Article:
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Management of Concussion in Sports

Posted on by Kimberly Smith, PT, DPT, VRT

It is estimated that as many as 3,900,000 sports and activities-related concussions occur annually in the U.S. A concussion can occur from either a bump, blow, or jolt to the head or body that causes the head and brain to move rapidly back and forth, either from a fall, a collision of players, or impact from the ground or other obstacles. Collision sports are at the highest risk for concussions, but any athletic activity remains a risk.

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Overuse Foot and Ankle Injuries in Gymnasts

Posted on by Tara Hackney, PT, DPT, OCS, KTTP

Foot and ankle injuries can occur during various sports, but a shoe or cleat may protect the foot from more severe injuries. However, some sports are performed barefoot, such as gymnastics. Gymnasts have high demands on their feet and ankle, especially when landing their skills on vault, bars, floor, and beam. Gymnastics places high impact forces and high repetitions on growing young athletes. Gymnasts train all year and are therefore susceptible to overuse injuries.

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So Your Baseball Season is Done….Now What?

Posted on by Zach Kirkpatrick, PT, MPT, SCS

If you know anything about youth baseball, the season seems never ending as kids go from one team to another and never seem to have an offseason. Most youth baseball players and parents don’t realize that the offseason is equally if not more important than the regular season. It is a chance for the body to recover and adapt to the changes that were imposed on it during the regular season. Now the offseason does not mean it’s time to sit around and do nothing; it’s a great chance to improve your strength and conditioning and address asymmetries as well as faults in your throwing motion.

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The Basics: Sprains, Strains, and Fractures…What’s The Difference?

Posted on by Owen Campbell, PT, DPT, OCS

“I sprained my hamstring!” “I didn’t break it. I fractured it.” “He had a bad ankle strain.” Physical therapists, occupational therapists, and most medical professionals cringe when we hear this at parties, in the media, or our clinic. The tactful among us do their best to resist the urge to correct, but let’s face it, we are only human.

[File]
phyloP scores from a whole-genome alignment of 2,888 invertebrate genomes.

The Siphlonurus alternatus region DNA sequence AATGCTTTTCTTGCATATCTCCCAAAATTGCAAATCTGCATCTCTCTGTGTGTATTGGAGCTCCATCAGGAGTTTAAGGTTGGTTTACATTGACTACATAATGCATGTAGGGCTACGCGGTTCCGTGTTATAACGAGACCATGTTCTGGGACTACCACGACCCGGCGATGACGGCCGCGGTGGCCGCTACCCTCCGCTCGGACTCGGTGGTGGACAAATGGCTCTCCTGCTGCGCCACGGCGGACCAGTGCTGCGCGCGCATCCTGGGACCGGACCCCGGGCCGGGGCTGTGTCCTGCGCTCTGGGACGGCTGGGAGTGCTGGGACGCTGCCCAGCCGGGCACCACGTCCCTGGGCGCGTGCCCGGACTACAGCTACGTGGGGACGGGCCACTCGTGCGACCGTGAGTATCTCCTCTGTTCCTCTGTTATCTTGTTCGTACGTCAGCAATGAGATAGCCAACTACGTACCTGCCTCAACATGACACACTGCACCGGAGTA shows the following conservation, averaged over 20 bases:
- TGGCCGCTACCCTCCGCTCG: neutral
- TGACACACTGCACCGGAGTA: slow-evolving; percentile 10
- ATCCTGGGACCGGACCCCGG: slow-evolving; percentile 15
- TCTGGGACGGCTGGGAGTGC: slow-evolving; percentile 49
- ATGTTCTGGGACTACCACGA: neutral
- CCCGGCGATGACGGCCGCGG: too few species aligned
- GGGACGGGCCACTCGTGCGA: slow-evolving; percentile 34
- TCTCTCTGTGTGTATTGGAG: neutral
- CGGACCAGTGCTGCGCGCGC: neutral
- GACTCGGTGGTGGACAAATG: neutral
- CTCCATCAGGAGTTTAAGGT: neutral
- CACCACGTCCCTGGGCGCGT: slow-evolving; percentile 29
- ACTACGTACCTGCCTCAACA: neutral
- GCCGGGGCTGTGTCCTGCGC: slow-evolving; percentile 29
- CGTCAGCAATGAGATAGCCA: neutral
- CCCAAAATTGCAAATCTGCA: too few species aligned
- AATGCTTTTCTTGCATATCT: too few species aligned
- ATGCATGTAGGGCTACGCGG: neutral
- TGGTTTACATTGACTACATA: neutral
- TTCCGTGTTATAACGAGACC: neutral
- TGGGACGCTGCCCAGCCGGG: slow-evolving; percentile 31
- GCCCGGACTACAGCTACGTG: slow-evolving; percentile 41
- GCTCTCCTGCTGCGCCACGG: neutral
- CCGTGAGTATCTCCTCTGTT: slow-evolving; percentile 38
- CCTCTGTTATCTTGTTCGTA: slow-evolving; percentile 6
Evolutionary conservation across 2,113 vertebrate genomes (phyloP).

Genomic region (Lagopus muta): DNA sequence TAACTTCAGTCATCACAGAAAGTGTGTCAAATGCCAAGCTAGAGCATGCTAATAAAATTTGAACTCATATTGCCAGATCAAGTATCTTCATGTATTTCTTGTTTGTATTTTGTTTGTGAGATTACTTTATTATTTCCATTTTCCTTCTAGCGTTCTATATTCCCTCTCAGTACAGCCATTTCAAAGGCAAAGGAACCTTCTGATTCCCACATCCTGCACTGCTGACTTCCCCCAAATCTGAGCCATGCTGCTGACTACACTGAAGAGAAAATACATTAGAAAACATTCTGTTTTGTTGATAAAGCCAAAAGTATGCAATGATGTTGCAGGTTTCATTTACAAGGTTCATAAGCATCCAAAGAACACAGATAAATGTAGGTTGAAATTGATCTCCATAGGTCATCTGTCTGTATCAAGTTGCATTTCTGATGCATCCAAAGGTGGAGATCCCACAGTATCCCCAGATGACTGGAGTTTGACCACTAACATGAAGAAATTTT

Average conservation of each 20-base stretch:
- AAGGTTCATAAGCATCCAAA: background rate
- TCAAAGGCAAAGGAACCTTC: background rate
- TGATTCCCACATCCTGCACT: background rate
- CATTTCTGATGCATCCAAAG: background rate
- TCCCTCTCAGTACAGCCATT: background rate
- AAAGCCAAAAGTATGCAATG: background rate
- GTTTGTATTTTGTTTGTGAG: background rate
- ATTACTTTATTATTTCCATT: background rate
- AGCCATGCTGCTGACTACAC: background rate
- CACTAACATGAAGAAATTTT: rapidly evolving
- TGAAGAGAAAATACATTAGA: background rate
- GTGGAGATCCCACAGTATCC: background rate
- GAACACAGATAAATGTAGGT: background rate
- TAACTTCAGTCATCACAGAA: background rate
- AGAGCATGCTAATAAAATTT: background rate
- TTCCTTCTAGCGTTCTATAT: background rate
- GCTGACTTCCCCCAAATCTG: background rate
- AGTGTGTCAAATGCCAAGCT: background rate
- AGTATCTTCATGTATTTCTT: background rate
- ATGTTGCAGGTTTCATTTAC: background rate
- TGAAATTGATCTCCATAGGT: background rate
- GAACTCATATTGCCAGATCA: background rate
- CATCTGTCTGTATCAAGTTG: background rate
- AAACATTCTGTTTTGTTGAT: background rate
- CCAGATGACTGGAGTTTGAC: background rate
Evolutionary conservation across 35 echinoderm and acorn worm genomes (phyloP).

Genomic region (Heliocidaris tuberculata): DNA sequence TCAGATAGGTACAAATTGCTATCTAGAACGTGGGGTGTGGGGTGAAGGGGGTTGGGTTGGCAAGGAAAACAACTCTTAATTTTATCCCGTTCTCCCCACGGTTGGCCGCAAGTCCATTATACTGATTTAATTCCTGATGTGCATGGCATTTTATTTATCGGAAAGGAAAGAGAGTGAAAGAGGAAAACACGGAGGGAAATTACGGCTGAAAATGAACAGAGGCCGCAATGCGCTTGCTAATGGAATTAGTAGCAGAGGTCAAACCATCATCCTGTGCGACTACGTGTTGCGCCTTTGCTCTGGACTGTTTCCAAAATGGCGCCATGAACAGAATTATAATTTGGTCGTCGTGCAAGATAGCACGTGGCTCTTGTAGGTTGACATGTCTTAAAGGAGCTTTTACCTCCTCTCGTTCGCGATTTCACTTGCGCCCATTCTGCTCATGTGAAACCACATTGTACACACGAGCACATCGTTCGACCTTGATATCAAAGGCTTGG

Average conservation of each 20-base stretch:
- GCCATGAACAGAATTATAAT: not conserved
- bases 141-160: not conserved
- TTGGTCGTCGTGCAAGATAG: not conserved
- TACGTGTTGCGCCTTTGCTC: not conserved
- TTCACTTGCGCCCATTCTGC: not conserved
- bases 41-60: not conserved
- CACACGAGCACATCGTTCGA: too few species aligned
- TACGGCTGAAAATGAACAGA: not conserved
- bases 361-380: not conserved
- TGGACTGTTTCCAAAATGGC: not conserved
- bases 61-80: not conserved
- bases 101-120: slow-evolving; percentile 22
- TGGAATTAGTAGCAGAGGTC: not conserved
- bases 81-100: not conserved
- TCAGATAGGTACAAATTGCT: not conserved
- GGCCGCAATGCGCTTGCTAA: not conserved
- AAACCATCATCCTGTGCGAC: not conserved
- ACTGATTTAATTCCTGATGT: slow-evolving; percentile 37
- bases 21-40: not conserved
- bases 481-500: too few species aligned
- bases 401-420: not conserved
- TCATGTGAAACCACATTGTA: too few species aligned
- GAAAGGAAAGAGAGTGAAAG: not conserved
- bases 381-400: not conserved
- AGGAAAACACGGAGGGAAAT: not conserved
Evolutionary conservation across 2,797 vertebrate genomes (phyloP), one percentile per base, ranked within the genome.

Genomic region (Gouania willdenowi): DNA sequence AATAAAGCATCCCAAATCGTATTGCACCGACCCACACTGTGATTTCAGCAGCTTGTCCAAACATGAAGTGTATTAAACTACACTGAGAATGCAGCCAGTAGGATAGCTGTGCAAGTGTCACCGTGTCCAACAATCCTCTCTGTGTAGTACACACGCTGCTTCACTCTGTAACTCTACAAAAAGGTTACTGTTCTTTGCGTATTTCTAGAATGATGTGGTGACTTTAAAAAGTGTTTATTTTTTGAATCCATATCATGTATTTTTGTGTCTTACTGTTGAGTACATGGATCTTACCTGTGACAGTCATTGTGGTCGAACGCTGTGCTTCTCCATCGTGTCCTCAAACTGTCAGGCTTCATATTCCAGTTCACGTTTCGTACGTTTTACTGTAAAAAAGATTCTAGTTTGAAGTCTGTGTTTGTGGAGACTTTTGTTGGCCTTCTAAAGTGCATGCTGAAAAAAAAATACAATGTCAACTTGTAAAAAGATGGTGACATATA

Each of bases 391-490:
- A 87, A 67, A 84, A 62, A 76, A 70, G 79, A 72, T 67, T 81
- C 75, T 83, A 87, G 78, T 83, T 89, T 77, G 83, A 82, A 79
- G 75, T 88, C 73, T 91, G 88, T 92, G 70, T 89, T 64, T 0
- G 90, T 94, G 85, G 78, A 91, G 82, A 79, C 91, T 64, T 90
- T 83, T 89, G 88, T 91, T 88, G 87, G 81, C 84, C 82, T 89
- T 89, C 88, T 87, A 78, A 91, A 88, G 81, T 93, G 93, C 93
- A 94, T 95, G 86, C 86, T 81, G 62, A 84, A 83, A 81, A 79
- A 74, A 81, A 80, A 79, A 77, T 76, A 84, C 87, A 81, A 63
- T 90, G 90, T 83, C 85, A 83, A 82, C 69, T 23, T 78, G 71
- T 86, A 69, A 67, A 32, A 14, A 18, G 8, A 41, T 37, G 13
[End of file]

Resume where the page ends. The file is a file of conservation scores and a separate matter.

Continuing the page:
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Return to Sport vs. Return to Work

Posted on by Chelsea Silva, PT, DPT

The American Physical Therapy Association describes Physical Therapists as “movement experts who improve quality of life through prescribed exercise, hands-on care, and patient education.” As physical therapists, with our patient’s help, we shape their goals around what improves their specific quality of life. Often, we picture athletes returning to sports or patients relearning how to walk. Less commonly, we think about the importance of injured workers returning to their jobs without limitations. It’s easy to understand why the rehabilitation process for return to sport is so intense and personalized for a patient. The rehabilitation process for return to work should be just as intense and personalized to assist the employee in reaching their goals.

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Top Areas to Foam Roll for Gymnasts

Posted on by Tara Hackney, PT, DPT, OCS, KTTP

Warm-up and recovery are important parts of a workout routine that often get overlooked. A dynamic warm-up prepares the body prior to exercise; conversely, recovery or cooling down after exercise can help manage soreness. Active recovery is a great option to help manage normal muscle soreness symptoms after high-intensity workouts. It is normal to have muscle soreness after high- intensity exercise; this can last for several hours up to several days. Active recovery may help reduce muscle soreness and fatigue.

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Why Is There Swelling After an Injury?

Posted on by Tara Hackney, PT, DPT, OCS, KTTP

Most of us have had an instance where we stepped funny and twisted our ankle or knee, maybe stretched our shoulder too far, or tripped and injured our wrist. These are examples of an acute injury. Acute injuries are usually the result of a single traumatic event. This is in contrast to a chronic injury that occurs with repetition and over time. Swelling is a common occurrence after injury. Swelling is a normal reaction to injury; however, the swelling reaction is excessive sometimes. Let’s look at what happens when your body has swelling after an injury.

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Sever’s Disease in Gymnasts

Posted on by Tara Hackney, PT, DPT, OCS, KTTP

Many young kids that participate in sports can have complaints of pain in their heels. This is more common in children who are actively growing and those who are very active in running and jumping sports. Young gymnasts fall into this category, and they also practice and compete barefoot, which can lead to a higher risk of injury to the foot.

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